(WASHINGTON) -- With some races still outstanding, the 2022 midterm elections proved to be a particular blow to the Republican secretary of state candidates who supported former President Donald Trump's false claims that the 2020 contest was stolen.
At a joint news conference on Monday, a panel of bipartisan secretaries of state or secretaries-elect from some of the most contested battlegrounds where Trump tried to overturn his 2020 defeat -- including Arizona, Georgia and Michigan -- said the squashing of election deniers last week was a signal that Americans were also rejecting evidence-free claims of election-rigging.
Supporters of 2020 election denialism -- which was investigated and rejected by the courts and local officials of both parties across the country -- have so far won races for secretary of state in Alabama, Indiana and Wyoming. Such offices are often the top election administrators in a given state.
Other such candidates lost in 10 states, according to counts from States United Action, a nonpartisan group that closely tracked election-denying nominees throughout the 2022 election cycle.
"I believe that most people are good … That's what we just saw. The good people raised up, they got out, they voted and what they voted for -- they voted for normalcy," Georgia Secretary Brad Raffensperger said at the event, organized by States United Action.
Raffensperger, a Republican, on Tuesday won a second term in office. He had gained a national profile after the 2020 election, when Trump asked him to "find" enough votes to reverse President Joe Biden's victory in Georgia and Raffensperger refused, later facing a Trump-endorsed challenger in his primary and testifying at the House Jan. 6 hearings.
At the news conference, Raffensperger said that in light of the midterm election results, the public "voted for people who are going to do their job, and we're going to stand for the rule of law. They're gonna stand for the Constitution. And so that's where we are right now. And we continue to press on to make sure we have honest, fair elections."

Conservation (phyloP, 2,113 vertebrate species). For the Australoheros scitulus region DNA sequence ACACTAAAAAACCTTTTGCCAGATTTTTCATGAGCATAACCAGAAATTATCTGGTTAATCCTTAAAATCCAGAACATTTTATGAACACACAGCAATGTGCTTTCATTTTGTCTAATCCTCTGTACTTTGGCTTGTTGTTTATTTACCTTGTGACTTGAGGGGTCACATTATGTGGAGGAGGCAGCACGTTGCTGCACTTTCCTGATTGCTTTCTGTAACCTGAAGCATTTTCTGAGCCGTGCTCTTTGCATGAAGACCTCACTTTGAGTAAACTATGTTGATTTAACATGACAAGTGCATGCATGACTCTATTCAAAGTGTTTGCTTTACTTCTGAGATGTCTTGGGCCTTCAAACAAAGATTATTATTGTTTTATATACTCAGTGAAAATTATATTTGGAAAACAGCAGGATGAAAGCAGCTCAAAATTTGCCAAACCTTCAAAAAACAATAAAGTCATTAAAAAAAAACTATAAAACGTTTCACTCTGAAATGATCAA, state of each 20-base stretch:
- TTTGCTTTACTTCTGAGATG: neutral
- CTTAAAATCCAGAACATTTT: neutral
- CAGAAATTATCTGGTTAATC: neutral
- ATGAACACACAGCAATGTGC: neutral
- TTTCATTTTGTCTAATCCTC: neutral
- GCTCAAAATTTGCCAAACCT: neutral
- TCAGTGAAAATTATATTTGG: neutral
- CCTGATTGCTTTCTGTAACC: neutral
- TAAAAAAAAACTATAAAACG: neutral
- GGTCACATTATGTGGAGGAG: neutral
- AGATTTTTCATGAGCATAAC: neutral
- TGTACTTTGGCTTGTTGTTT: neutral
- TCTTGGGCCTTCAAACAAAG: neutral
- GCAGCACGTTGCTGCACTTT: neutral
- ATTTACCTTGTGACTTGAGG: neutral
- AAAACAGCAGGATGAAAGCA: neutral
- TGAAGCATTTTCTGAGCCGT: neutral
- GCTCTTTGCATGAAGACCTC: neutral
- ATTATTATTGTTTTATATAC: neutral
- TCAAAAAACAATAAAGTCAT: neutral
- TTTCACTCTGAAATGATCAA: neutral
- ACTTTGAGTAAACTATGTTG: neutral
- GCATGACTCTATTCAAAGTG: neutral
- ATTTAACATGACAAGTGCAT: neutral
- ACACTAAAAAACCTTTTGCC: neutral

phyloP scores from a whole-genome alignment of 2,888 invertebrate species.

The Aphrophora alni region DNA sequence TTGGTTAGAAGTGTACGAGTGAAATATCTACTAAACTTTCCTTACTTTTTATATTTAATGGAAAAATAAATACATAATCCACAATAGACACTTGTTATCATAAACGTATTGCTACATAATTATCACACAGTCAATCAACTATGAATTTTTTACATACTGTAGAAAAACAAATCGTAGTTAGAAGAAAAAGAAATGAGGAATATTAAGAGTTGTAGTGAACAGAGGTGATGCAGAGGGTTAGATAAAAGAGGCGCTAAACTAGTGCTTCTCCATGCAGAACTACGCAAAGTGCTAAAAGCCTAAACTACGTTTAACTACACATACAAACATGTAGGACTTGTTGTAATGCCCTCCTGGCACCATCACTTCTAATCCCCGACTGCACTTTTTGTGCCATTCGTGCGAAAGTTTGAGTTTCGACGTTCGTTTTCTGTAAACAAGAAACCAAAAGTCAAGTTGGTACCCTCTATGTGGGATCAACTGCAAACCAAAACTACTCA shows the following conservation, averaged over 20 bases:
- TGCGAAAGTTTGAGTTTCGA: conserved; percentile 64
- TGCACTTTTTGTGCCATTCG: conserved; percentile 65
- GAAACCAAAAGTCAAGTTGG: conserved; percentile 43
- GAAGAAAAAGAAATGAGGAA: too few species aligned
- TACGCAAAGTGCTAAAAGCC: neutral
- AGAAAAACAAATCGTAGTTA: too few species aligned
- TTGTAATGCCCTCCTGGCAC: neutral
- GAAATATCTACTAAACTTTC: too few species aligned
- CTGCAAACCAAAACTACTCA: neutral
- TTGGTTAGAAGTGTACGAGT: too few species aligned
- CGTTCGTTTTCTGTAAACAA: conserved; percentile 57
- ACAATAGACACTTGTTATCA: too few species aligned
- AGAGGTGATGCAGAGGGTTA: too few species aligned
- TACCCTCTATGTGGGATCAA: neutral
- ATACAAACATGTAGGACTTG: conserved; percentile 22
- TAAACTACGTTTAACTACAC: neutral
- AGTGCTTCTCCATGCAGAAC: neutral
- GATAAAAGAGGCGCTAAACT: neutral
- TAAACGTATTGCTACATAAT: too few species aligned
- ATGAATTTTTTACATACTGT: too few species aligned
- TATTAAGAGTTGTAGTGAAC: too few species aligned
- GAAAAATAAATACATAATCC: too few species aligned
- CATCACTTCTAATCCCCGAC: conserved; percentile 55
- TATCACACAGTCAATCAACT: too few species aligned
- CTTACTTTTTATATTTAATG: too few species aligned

In races that have been called so far, 14 election deniers have won a statewide role in election administration in 10 states, States United Action found, while 28 election deniers have lost 26 races for a statewide role in election administration in 20 states.
According to a FiveThirtyEight analysis, 60% of Americans had a candidate on the ballot last week who had either fully denied or raised questions about the legitimacy of the last presidential election.
"We've got to maintain [fair elections] and we've got a bit of a struggle ahead. But I think we got to follow what the voters have said," Arizona's Democratic Secretary of State-elect Adrian Fontes said.
He narrowly defeated Republican Mark Finchem, who was at the U.S. Capitol on Jan. 6, 2021, but said he didn't go inside.
"They've led us to a place where I think we can see the light of day at the end of the tunnel and get past all of this," Fontes said. "And hopefully I'll be a key player on this team to push things forward."
Beyond the secretary of state races, some of the other most prominent election-denying candidates also lost on Tuesday, including Doug Mastriano for governor in Pennsylvania. If elected, he would have been able to appoint the secretary of state.
Along with Finchem in Arizona, Trump-backed Jim Marchant in Nevada and Kristina Karamo of Michigan also lost.
"I think what we've heard from voters, especially in Nevada, is they're looking for somebody who's gonna be honest with them, who's going to eliminate the chaos in our voting system," the state's Democratic Secretary of State-elect Cisco Aguilar, who won by two points over Marchant, said Monday.
"Nevada is a major battleground state and the  election for president is going to be a big one. And we're going to be ready and we're going to do it with great pride," Aguilar said.
States United Action estimates that 31% of the population, living in 16 states, will now have an election denier as their governor, attorney general or secretary of state, with some oversight power over local elections.
The secretaries of state and secretaries-elect on Monday said they would continue to work against baseless doubt in the election process, including by introducing legislation to make it a felony to harass election workers and volunteers, among other measures.
"What the 2020 election showed was that democracy can prevail against an unprecedented effort to overturn the election results of a fair and free and accurate election," said Michigan Secretary of State Jocelyn Benson, who was reelected to a second term on Tuesday.
"What 2022 demonstrated is that when we need accountability for those who are trying to undermine democracy at the ballot box, the voters are ready to exact that accountability -- rejecting election deniers, rejecting an effort to replace the referees, those who would only call balls and strikes that further their own team's advantage, by simply ensuring that we have professionals in these roles as secretaries of state," Benson said.
But, she said, "In my view, we are really just now two-thirds of the way. Act two ended with a success for democracy just as act one did, but we now have act three: the 2024 presidential election."
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